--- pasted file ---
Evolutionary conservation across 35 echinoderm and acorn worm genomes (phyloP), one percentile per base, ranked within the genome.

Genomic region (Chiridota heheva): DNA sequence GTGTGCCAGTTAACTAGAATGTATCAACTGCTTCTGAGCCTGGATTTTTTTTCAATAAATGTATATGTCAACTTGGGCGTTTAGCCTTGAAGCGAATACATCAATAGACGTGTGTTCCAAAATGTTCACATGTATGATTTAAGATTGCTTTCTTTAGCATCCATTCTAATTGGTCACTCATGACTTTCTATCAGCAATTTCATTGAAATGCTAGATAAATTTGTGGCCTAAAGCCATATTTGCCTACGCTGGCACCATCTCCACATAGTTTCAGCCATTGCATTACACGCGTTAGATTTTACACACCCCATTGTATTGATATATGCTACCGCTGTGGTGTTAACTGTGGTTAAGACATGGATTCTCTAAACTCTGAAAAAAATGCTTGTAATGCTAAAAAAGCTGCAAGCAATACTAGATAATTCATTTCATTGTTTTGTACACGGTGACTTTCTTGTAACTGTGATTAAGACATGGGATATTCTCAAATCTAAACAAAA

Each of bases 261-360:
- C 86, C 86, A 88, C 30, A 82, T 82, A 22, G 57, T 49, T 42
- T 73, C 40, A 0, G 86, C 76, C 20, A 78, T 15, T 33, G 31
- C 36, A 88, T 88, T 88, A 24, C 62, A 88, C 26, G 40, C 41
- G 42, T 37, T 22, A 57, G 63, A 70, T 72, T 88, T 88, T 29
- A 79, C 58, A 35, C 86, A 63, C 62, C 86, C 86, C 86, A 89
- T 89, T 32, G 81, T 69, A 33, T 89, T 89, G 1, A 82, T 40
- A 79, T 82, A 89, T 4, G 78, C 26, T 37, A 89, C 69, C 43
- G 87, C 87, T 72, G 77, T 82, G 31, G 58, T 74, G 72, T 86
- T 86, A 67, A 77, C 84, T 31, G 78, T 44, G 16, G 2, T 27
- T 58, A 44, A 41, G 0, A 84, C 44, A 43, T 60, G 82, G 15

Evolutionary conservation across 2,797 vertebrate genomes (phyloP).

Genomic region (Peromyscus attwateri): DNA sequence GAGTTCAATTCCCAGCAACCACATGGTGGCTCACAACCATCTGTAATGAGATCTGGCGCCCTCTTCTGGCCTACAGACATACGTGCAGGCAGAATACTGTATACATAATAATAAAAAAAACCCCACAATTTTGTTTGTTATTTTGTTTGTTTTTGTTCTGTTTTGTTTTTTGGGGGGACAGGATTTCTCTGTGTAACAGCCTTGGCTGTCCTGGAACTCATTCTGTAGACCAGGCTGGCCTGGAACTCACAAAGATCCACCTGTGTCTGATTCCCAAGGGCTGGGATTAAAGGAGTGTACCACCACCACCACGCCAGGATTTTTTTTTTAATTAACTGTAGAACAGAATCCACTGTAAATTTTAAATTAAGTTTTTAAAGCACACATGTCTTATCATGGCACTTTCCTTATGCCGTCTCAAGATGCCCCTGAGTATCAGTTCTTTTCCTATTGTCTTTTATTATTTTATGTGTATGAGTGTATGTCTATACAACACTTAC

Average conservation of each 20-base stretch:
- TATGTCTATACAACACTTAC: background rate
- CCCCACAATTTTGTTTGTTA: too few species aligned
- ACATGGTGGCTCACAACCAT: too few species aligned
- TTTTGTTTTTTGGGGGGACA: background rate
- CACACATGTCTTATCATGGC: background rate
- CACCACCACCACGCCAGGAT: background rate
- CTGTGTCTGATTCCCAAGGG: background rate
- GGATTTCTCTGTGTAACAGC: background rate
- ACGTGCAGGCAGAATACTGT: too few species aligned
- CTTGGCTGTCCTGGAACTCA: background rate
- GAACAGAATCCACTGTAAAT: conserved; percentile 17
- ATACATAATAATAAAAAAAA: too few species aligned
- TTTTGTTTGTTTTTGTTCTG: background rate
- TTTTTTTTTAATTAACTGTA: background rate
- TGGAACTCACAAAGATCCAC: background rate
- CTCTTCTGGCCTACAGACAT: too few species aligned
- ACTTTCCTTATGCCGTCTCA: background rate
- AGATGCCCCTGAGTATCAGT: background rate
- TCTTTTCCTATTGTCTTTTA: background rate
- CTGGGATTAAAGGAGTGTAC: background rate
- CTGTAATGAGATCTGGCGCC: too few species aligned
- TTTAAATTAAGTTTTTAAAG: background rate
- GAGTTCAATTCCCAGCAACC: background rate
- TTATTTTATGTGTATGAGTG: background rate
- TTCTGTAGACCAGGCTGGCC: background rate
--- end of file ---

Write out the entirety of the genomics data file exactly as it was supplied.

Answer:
Evolutionary conservation across 35 echinoderm and acorn worm genomes (phyloP), one percentile per base, ranked within the genome.

Genomic region (Chiridota heheva): DNA sequence GTGTGCCAGTTAACTAGAATGTATCAACTGCTTCTGAGCCTGGATTTTTTTTCAATAAATGTATATGTCAACTTGGGCGTTTAGCCTTGAAGCGAATACATCAATAGACGTGTGTTCCAAAATGTTCACATGTATGATTTAAGATTGCTTTCTTTAGCATCCATTCTAATTGGTCACTCATGACTTTCTATCAGCAATTTCATTGAAATGCTAGATAAATTTGTGGCCTAAAGCCATATTTGCCTACGCTGGCACCATCTCCACATAGTTTCAGCCATTGCATTACACGCGTTAGATTTTACACACCCCATTGTATTGATATATGCTACCGCTGTGGTGTTAACTGTGGTTAAGACATGGATTCTCTAAACTCTGAAAAAAATGCTTGTAATGCTAAAAAAGCTGCAAGCAATACTAGATAATTCATTTCATTGTTTTGTACACGGTGACTTTCTTGTAACTGTGATTAAGACATGGGATATTCTCAAATCTAAACAAAA

Each of bases 261-360:
- C 86, C 86, A 88, C 30, A 82, T 82, A 22, G 57, T 49, T 42
- T 73, C 40, A 0, G 86, C 76, C 20, A 78, T 15, T 33, G 31
- C 36, A 88, T 88, T 88, A 24, C 62, A 88, C 26, G 40, C 41
- G 42, T 37, T 22, A 57, G 63, A 70, T 72, T 88, T 88, T 29
- A 79, C 58, A 35, C 86, A 63, C 62, C 86, C 86, C 86, A 89
- T 89, T 32, G 81, T 69, A 33, T 89, T 89, G 1, A 82, T 40
- A 79, T 82, A 89, T 4, G 78, C 26, T 37, A 89, C 69, C 43
- G 87, C 87, T 72, G 77, T 82, G 31, G 58, T 74, G 72, T 86
- T 86, A 67, A 77, C 84, T 31, G 78, T 44, G 16, G 2, T 27
- T 58, A 44, A 41, G 0, A 84, C 44, A 43, T 60, G 82, G 15

Evolutionary conservation across 2,797 vertebrate genomes (phyloP).

Genomic region (Peromyscus attwateri): DNA sequence GAGTTCAATTCCCAGCAACCACATGGTGGCTCACAACCATCTGTAATGAGATCTGGCGCCCTCTTCTGGCCTACAGACATACGTGCAGGCAGAATACTGTATACATAATAATAAAAAAAACCCCACAATTTTGTTTGTTATTTTGTTTGTTTTTGTTCTGTTTTGTTTTTTGGGGGGACAGGATTTCTCTGTGTAACAGCCTTGGCTGTCCTGGAACTCATTCTGTAGACCAGGCTGGCCTGGAACTCACAAAGATCCACCTGTGTCTGATTCCCAAGGGCTGGGATTAAAGGAGTGTACCACCACCACCACGCCAGGATTTTTTTTTTAATTAACTGTAGAACAGAATCCACTGTAAATTTTAAATTAAGTTTTTAAAGCACACATGTCTTATCATGGCACTTTCCTTATGCCGTCTCAAGATGCCCCTGAGTATCAGTTCTTTTCCTATTGTCTTTTATTATTTTATGTGTATGAGTGTATGTCTATACAACACTTAC

Average conservation of each 20-base stretch:
- TATGTCTATACAACACTTAC: background rate
- CCCCACAATTTTGTTTGTTA: too few species aligned
- ACATGGTGGCTCACAACCAT: too few species aligned
- TTTTGTTTTTTGGGGGGACA: background rate
- CACACATGTCTTATCATGGC: background rate
- CACCACCACCACGCCAGGAT: background rate
- CTGTGTCTGATTCCCAAGGG: background rate
- GGATTTCTCTGTGTAACAGC: background rate
- ACGTGCAGGCAGAATACTGT: too few species aligned
- CTTGGCTGTCCTGGAACTCA: background rate
- GAACAGAATCCACTGTAAAT: conserved; percentile 17
- ATACATAATAATAAAAAAAA: too few species aligned
- TTTTGTTTGTTTTTGTTCTG: background rate
- TTTTTTTTTAATTAACTGTA: background rate
- TGGAACTCACAAAGATCCAC: background rate
- CTCTTCTGGCCTACAGACAT: too few species aligned
- ACTTTCCTTATGCCGTCTCA: background rate
- AGATGCCCCTGAGTATCAGT: background rate
- TCTTTTCCTATTGTCTTTTA: background rate
- CTGGGATTAAAGGAGTGTAC: background rate
- CTGTAATGAGATCTGGCGCC: too few species aligned
- TTTAAATTAAGTTTTTAAAG: background rate
- GAGTTCAATTCCCAGCAACC: background rate
- TTATTTTATGTGTATGAGTG: background rate
- TTCTGTAGACCAGGCTGGCC: background rate